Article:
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Pfizer and Valneva announce positive phase 2 paediatric data for lyme disease vaccine

VLA15 is currently the only Lyme disease vaccine candidate in clinical development

Pfizer

Pfizer and Valneva have announced positive phase 2 paediatric results for their Lyme disease vaccine candidate, VLA15.

The companies plan to include paediatric participants in their future phase 3 trial, which will assess VLA15 in adults and paediatric patients aged 5 years and older. The phase 3 trial is anticipated to start in the third quarter of 2022, subject to regulatory approval.

VLA15 is currently the only Lyme disease vaccine candidate in clinical development. The vaccine uses a mechanism that targets the outer surface protein A of Borrelia burgdorferi, the bacteria transmitted from Ixodes ticks.

Lyme disease is a systemic infection transmitted to people by infected Ixodes ticks carrying Borreliaburgdorferi bacteria. It is estimated to affect around 476,000 people in the US and 130,000 people in Europe each year.

Early symptoms of Lyme disease are often overlooked or misinterpreted and can include a gradually expanding, bull’s-eye shaped rash called Erythema migrans, fatigue, fever, headache, mild stiff neck, arthralgia or myalgia.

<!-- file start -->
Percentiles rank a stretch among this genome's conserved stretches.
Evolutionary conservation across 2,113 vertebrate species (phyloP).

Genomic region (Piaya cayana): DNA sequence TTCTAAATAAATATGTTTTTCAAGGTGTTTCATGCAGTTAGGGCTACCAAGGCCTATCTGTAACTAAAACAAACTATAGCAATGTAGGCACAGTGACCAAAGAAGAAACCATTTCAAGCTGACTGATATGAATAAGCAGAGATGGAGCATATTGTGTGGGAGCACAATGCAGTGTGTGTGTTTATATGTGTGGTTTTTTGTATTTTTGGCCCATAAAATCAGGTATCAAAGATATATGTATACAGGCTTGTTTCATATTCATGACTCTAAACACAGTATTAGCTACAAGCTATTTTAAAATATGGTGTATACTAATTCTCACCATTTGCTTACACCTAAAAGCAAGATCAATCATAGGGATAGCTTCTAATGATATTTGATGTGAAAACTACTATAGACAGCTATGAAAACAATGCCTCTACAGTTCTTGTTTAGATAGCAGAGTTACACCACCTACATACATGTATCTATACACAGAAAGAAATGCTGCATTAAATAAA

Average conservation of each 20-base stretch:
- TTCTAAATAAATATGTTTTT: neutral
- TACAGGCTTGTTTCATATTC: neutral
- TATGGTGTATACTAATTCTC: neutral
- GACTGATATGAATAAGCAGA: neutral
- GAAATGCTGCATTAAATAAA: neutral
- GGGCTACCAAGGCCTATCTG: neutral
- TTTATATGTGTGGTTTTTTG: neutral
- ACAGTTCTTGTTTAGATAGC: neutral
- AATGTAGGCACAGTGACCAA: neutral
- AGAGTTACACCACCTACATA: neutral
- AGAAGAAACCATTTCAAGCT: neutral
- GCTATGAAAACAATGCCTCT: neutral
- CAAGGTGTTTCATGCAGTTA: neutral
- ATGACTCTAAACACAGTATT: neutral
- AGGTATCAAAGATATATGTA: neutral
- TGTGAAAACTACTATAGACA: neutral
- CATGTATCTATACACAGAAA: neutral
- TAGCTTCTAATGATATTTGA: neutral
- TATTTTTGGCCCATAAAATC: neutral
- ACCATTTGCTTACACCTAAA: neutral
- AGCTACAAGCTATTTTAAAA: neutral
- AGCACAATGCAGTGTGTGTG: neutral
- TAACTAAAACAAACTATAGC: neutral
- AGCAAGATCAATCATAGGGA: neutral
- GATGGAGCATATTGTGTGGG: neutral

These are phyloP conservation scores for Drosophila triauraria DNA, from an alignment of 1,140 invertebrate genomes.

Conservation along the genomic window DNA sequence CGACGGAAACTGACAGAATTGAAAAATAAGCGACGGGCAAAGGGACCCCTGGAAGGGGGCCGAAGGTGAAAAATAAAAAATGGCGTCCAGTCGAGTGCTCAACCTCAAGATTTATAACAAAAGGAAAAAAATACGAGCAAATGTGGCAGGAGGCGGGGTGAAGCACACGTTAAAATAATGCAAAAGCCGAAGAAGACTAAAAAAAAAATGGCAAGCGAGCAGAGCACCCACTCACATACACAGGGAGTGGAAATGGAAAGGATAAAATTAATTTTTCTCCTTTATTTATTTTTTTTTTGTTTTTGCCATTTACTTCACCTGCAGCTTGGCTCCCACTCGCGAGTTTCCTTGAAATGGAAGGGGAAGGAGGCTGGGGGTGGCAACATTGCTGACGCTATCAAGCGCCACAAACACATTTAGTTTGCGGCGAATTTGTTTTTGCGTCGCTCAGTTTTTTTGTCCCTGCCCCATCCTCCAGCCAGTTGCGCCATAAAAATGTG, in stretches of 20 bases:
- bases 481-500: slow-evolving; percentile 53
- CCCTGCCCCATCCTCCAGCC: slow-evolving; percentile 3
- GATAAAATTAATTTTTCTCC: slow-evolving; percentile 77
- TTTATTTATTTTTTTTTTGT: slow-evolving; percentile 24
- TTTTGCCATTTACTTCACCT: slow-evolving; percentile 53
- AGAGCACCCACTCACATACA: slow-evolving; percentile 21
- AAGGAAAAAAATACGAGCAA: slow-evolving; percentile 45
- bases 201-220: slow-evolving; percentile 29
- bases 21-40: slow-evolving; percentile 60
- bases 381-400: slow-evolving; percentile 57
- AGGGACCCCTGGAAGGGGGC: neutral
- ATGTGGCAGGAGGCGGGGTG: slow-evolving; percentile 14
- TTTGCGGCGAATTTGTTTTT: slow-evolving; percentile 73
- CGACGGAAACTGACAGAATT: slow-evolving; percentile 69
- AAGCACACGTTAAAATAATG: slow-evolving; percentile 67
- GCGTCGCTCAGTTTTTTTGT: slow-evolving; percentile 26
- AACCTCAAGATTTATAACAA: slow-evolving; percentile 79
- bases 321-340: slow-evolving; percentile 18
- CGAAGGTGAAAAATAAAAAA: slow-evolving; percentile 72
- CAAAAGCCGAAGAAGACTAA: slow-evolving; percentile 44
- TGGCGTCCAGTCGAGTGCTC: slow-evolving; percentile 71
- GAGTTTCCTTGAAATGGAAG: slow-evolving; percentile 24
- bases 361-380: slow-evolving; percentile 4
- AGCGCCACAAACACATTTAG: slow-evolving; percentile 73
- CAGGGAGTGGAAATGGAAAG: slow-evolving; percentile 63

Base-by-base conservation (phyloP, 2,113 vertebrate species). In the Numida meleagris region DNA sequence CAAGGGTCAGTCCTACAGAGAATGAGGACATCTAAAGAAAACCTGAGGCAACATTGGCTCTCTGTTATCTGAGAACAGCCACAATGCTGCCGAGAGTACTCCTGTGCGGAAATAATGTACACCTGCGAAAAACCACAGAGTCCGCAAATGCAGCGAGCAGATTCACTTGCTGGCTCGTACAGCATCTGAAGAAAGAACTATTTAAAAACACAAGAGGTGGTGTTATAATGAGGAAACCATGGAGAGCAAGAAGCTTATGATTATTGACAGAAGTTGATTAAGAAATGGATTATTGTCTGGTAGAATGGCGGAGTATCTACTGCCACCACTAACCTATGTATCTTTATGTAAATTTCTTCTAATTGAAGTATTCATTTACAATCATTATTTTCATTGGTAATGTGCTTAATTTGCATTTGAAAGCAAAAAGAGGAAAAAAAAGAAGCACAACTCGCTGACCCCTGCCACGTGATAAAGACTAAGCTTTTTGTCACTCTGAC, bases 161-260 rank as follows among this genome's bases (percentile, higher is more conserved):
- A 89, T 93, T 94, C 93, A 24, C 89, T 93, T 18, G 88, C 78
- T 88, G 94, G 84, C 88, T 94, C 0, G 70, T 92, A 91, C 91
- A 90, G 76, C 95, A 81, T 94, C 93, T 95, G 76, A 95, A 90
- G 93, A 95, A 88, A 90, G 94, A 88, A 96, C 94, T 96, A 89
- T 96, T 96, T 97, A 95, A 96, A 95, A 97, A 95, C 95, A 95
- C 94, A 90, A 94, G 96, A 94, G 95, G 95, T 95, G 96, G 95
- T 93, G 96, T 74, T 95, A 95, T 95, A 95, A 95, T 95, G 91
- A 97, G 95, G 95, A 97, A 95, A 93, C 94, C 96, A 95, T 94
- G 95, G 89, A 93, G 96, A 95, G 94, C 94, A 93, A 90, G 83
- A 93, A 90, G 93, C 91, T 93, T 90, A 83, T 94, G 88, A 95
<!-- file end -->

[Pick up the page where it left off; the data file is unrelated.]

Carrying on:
When left untreated, the disease can cause more serious complications like arthritis, carditis or affect the nervous system. Cases are rising as it continues to spread, underscoring the medical need for vaccination against the disease.

The phase 2 randomised study is the first clinical study using VLA15 with an enrolled paediatric group – those aged five to 17 years. It compared the immunogenicity and safety of the vaccine after administration of two or three primary doses in groups aged 5 to 11, 12 to 17 and 18 to 65 years.

Paediatric patients who received VLA15 – either as two or three doses – showed that VLA15 offered more immunity than in adults. The data builds on the strong immunogenicity profile already reported for adults (aged 18 to 65 years) in February 2022.

The safety and tolerability of the vaccine given to the 5-17-year age group was similar to the earlier reported profile in adults, while no vaccine-related serious adverse events were recorded.

Kathrin Jansen, senior vice president and head of vaccine R&D at Pfizer, said: “The medical need for vaccination against Lyme disease is steadily increasing as the geographic footprint of the disease widens. The positive paediatric data marks an important step forward in the ongoing development of VLA15, and we are excited to continue working with Valneva to potentially help protect both adults and children from Lyme disease.”

The two companies plan to present the data for publication and presentation at a future scientific congress.

Article by
Fleur Jeffries

27th April 2022

From: Research

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